All of these pictures are property of Eric Thibodeau and may
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Page 1- African Roadsigns Page 2- African Bumpers
Life in Africa? It's
Not Easy. But if you combine quirky West
African culture and
a warped sense of humor like mine, the 'Dark Continent' suddenly becomes the
the 'Dark Humor Continent'. Here are pictures of some of the funny, strange,
and downright disturbing things that I have seen throughout my travels here.
Public Transportation- Also
known as 'whatever gets you there'. Pickup trucks fill the bed with bodies,
while one guy sits and
collects money. American school buses have the seats ripped out and become 'standing room only', and trailer trucks fill up their
back with passengers. The truck at right had so many people crammed into it, they were literally hanging out of the back. When
the truck lurched forward to begin it's journey, half a dozen people started to fall out, and were quickly grabbed by the others in
the truck. And that's how they traveled, bumping along the road, being held in by the other passengers so they wouldn't fall out.
You can always squeeze another dozen or so onto the roof, too. Riding on a flatbed 60 mph down the highway? No problem here.
Riding The Bumper- When everywhere else is full, just step on the bumper and grab hold. The taxi at right was going 70 mph!
You Might Be In West Africa If...There's A Goat In The Taxi-
At least he's not in the front seat. And if no taxi is available...
However, If There's a Coffin In The Taxi- You are most definitely in West Africa. I followed this taxi bus for ten minutes
trying to get a good picture, but never did find out out if the coffin was 'full'. If it was, at least he wasn't riding in the front seat.
Let's Stop For Gas-
'Fuelgas' can be purchased from either electric pump or, more commonly, by
the gallon/liter in places like
'In God We Trust' Filling Station. Buy it in larger quantities and the attendants will fill your tank using 5 gallon buckets. Buy by the
gallon, and you can expect mayonnaise jars (which allow you to see if there's any water added) to be used. Below you see a filling
attendant getting a good flow started. He probably makes about $3/day, hardly enough to cover treatment for inevitable Benzene
poisoning. Africans purchase fuel as needed, usually a gallon or two at a time. When a gallon costs an average daily wage, you'll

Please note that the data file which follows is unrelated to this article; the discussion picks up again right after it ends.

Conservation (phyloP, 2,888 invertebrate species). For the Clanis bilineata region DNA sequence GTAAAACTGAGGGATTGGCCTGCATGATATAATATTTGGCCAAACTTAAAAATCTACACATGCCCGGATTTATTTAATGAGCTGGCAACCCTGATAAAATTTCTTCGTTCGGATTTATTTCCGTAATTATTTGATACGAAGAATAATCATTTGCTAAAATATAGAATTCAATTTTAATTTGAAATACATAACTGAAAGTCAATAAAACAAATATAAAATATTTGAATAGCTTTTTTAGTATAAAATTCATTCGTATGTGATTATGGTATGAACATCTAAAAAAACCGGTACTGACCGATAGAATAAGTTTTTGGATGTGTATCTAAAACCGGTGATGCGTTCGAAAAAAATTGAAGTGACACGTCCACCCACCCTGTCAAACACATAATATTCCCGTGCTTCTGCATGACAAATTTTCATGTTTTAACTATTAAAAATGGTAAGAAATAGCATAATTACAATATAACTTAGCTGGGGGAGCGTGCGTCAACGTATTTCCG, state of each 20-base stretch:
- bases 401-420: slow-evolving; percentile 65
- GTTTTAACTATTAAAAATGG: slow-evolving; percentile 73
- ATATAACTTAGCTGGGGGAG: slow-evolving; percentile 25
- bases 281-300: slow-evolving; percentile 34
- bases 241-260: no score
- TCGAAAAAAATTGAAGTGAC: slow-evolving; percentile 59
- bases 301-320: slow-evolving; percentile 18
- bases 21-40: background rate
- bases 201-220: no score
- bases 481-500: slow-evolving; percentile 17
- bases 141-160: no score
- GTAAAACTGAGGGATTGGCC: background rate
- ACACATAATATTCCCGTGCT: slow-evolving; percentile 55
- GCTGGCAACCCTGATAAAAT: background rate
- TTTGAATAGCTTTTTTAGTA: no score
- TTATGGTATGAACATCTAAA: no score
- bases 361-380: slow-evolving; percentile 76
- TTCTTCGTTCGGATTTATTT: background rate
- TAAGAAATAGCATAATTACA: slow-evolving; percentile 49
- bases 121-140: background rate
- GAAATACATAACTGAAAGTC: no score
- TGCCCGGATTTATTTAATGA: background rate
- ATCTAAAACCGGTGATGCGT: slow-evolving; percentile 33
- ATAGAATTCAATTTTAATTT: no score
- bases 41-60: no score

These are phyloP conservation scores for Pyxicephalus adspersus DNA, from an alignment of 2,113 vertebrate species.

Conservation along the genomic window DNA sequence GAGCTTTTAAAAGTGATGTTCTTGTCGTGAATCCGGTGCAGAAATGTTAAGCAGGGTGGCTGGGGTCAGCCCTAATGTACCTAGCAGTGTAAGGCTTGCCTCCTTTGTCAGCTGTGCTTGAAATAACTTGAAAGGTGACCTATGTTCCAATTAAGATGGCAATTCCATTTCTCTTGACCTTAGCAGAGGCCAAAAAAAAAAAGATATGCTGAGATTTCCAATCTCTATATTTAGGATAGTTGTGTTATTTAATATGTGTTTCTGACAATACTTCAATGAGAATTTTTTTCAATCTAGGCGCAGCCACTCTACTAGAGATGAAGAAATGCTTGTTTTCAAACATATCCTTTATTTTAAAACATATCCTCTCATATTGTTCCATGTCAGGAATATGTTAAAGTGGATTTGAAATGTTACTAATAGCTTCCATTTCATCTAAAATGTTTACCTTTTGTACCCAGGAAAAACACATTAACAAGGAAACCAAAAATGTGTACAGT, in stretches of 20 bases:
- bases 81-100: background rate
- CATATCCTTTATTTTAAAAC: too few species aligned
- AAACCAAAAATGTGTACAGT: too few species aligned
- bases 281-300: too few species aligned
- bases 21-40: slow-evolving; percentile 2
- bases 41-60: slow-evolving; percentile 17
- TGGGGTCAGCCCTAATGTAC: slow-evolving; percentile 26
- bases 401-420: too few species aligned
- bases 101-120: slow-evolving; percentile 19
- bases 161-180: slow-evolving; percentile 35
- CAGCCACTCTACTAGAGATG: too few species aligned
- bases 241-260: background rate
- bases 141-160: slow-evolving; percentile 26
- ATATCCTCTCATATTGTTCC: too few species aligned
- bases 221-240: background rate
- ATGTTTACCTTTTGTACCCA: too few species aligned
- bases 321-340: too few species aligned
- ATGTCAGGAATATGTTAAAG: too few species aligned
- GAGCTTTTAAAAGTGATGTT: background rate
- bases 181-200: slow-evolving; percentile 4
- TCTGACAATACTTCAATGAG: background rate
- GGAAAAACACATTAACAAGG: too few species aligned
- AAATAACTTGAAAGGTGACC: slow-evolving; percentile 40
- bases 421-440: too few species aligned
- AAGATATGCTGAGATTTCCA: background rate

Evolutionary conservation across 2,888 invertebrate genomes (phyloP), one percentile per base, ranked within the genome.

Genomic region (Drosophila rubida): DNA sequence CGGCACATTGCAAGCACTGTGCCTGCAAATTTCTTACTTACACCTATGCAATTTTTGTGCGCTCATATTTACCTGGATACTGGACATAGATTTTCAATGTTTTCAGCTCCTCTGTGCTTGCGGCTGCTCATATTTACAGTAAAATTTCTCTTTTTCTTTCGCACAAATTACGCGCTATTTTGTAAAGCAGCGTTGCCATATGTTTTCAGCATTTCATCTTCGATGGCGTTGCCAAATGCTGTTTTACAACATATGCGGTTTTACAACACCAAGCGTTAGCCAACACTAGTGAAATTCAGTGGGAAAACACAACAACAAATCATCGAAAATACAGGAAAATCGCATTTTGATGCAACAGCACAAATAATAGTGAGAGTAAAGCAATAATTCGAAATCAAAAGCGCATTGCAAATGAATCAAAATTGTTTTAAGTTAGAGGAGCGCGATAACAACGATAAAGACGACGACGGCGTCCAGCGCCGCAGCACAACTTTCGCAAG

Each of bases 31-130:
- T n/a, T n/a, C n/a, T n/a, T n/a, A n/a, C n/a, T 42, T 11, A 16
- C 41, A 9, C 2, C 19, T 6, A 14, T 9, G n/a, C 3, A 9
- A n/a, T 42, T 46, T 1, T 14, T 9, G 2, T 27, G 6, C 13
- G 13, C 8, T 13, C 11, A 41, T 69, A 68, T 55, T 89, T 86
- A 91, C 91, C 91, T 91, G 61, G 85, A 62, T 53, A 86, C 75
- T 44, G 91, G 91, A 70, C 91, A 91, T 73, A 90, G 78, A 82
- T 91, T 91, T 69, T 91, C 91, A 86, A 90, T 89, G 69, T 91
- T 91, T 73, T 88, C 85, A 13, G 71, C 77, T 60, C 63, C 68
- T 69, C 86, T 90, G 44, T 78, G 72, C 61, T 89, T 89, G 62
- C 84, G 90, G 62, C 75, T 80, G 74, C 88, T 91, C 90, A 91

have thieves sucking it right out of your tank. The relief workers solve this by buying gas caps that lock. Africans just buy less gas.
It Ain't Pep Boys- Still, you do what you have to. Here's a garage built out of automobile hoods & doors pounded flat
and welded together. As almost everything in West Africa is imported, high costs prohibit using anything other than wood
or cement when building. Metal is especially expensive and used only as tin roofs. Luckily for this garage owner, there's no
shortage of vehicles around that have been run to death, then stripped and abandoned. With a little ingenuity and patience
you can have yourself a building. All you really need is a competent welder, though an incompetent one will do in a pinch.
If you're short on materials, head down the street, where all the parts you need are on display and available for purchase.
On The Job- You're never short of manpower in Africa, and never short of the need for it, either. The truck at left employed
a guy whose sole job was to sit on top of the trailer with stick and lift up the powerlines as they approached them. I shouldn't
need to point out how ridiculously dangerous this is, but the alternatives are having your truck knock down all the powerlines
as you drive or just not to drive at all. I'd be curious to see what would happen should the truck pass by the building at right.
And Off It- Devoid of the
fancy 'sleeper cabs' you'll find in the West, complete with A/C, TV,
and GPS Tracking, African long-haul drivers make an art out of sleeping arrangements. Cots
are set up under trailers, mosquito nets hung, or sometimes a blanket is tied up for a make-
shift hammock. This also allows them to keep a closer eye (and ear) on their trailer and cargo.
On The Road Again- With gas
prices what they are, you have to make your money when you drive. Cars and
have every square inch taken up with some sort of cargo. Any room left over is available for sitting, even if it's on top of
a poorly loaded stack of charcoal, held in place by old string. When you combine bad roads, worse vehicles, and unsteady
roads, the potential for disaster is high. It takes just one well-placed pothole to spill your load all over the road. You'll find
yourself stacking it all over again. However, if all you have to transport is a washing machine, a motorcycle should suffice.